Based on these findings, the conclusion is that most agencies do not have much more criteria available to the engineer regarding temporary geometric design criteria. That puts the engineer in a position to attempt to utilize design criteria developed for permanent conditions (often those found in the AASHTO Green Book) or to use something less based on their best judgment or something another agency may have allowed. Guidelines for temporary conditions based on research would be preferred as this is a reoccurring condition for all of our roads. The authors should evaluate what guidelines for temporary conditions should use those specified for permanent conditions and what guidelines may allow for something less. Criteria that need to be examined for temporary conditions are: validating the use of Method 2 SE transitions (including running traffic on lanes with adverse crown – such as an outside shoulder sloping away from the median in a curve to the left), allowable grades, cross slope breakover (between lanes or even within a driving lane), ramp terminal acceleration and deceleration distances, taper rates, and sight distance. Are there any specific locations where traffic control devices must be included or avoided (including regulatory signs)? Are the engineers utilizing criteria for permanent conditions, when in fact they could be using something less? That could be increasing the cost for the temporary design. Are the engineers trying to fit something in that may not be safe in order to just have a solution? Having guidelines available for temporary conditions is desirable from an operational aspect (keeping the traffic moving), from an agency/designer perspective (reducing their liability by utilizing recognized design research – not under-designing), and from a cost perspective (so that temporary conditions are not over-designed).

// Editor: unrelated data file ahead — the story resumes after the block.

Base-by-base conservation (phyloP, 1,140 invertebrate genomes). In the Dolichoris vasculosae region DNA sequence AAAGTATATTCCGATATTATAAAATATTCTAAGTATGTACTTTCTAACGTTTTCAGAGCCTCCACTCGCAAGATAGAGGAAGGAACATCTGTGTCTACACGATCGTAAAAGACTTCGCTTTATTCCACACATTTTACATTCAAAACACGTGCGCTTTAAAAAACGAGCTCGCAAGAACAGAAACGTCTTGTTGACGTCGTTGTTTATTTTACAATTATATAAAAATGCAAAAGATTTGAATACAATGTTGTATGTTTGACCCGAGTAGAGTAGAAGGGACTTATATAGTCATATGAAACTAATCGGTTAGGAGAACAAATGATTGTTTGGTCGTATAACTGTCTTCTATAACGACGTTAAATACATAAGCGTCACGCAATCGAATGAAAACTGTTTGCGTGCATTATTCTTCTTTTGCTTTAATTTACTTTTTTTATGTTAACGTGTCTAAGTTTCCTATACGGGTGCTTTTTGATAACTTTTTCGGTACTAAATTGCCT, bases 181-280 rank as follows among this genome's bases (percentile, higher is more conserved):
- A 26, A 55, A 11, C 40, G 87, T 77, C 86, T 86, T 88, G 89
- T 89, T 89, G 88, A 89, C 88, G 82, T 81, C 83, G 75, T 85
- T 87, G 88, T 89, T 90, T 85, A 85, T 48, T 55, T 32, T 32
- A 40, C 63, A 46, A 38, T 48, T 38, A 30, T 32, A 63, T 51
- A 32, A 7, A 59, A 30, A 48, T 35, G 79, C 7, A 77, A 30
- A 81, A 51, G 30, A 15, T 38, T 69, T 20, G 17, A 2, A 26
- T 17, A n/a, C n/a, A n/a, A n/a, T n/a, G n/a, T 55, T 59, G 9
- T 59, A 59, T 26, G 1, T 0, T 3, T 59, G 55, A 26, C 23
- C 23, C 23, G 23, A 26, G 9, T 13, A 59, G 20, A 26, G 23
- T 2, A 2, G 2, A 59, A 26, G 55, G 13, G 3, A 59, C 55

With advances in vehicle and infrastructure technology, a portion of this research should examine what, if anything, needs to be incorporated into the maintenance of traffic (MOT) design to aid or facilitate autonomous and connected vehicles through a work zone. At this time, we don’t know what this may be, but the research should look into what may need to be incorporated into MOT implemented in the field that should be specified and considered by the design (one possibility raised by the authors of this research needs statement was “might a constant temporary stripe be needed along each outside edge of a particular direction of traffic”).